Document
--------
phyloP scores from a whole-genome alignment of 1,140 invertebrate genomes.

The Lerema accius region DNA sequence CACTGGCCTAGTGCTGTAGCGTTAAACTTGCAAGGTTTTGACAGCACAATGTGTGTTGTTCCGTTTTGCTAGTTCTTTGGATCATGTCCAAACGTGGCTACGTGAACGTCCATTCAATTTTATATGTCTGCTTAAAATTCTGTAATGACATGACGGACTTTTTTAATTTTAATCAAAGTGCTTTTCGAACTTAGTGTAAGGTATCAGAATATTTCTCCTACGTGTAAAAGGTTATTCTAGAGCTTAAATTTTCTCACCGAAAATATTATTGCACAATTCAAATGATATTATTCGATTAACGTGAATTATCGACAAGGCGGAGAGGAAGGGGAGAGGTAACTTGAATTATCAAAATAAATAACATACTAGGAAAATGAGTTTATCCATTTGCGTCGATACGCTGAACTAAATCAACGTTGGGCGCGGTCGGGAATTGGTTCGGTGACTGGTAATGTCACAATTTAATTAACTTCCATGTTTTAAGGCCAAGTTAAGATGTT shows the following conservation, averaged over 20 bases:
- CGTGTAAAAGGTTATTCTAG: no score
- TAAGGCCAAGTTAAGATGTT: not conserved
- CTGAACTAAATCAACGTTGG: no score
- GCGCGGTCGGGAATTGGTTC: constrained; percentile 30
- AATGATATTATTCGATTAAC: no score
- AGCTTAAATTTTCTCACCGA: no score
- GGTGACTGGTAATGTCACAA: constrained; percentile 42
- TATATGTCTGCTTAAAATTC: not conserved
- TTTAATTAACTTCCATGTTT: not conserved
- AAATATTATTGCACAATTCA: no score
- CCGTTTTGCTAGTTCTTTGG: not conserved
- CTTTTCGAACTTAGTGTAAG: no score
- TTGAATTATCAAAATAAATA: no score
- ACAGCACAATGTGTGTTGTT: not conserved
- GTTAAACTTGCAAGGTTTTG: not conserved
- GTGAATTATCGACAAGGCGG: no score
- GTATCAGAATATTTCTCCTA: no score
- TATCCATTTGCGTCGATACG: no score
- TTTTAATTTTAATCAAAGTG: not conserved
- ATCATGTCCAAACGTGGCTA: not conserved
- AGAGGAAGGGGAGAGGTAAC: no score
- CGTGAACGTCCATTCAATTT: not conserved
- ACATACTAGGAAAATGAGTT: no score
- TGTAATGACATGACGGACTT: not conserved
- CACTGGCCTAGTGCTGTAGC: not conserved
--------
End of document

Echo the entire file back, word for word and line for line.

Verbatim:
phyloP scores from a whole-genome alignment of 1,140 invertebrate genomes.

The Lerema accius region DNA sequence CACTGGCCTAGTGCTGTAGCGTTAAACTTGCAAGGTTTTGACAGCACAATGTGTGTTGTTCCGTTTTGCTAGTTCTTTGGATCATGTCCAAACGTGGCTACGTGAACGTCCATTCAATTTTATATGTCTGCTTAAAATTCTGTAATGACATGACGGACTTTTTTAATTTTAATCAAAGTGCTTTTCGAACTTAGTGTAAGGTATCAGAATATTTCTCCTACGTGTAAAAGGTTATTCTAGAGCTTAAATTTTCTCACCGAAAATATTATTGCACAATTCAAATGATATTATTCGATTAACGTGAATTATCGACAAGGCGGAGAGGAAGGGGAGAGGTAACTTGAATTATCAAAATAAATAACATACTAGGAAAATGAGTTTATCCATTTGCGTCGATACGCTGAACTAAATCAACGTTGGGCGCGGTCGGGAATTGGTTCGGTGACTGGTAATGTCACAATTTAATTAACTTCCATGTTTTAAGGCCAAGTTAAGATGTT shows the following conservation, averaged over 20 bases:
- CGTGTAAAAGGTTATTCTAG: no score
- TAAGGCCAAGTTAAGATGTT: not conserved
- CTGAACTAAATCAACGTTGG: no score
- GCGCGGTCGGGAATTGGTTC: constrained; percentile 30
- AATGATATTATTCGATTAAC: no score
- AGCTTAAATTTTCTCACCGA: no score
- GGTGACTGGTAATGTCACAA: constrained; percentile 42
- TATATGTCTGCTTAAAATTC: not conserved
- TTTAATTAACTTCCATGTTT: not conserved
- AAATATTATTGCACAATTCA: no score
- CCGTTTTGCTAGTTCTTTGG: not conserved
- CTTTTCGAACTTAGTGTAAG: no score
- TTGAATTATCAAAATAAATA: no score
- ACAGCACAATGTGTGTTGTT: not conserved
- GTTAAACTTGCAAGGTTTTG: not conserved
- GTGAATTATCGACAAGGCGG: no score
- GTATCAGAATATTTCTCCTA: no score
- TATCCATTTGCGTCGATACG: no score
- TTTTAATTTTAATCAAAGTG: not conserved
- ATCATGTCCAAACGTGGCTA: not conserved
- AGAGGAAGGGGAGAGGTAAC: no score
- CGTGAACGTCCATTCAATTT: not conserved
- ACATACTAGGAAAATGAGTT: no score
- TGTAATGACATGACGGACTT: not conserved
- CACTGGCCTAGTGCTGTAGC: not conserved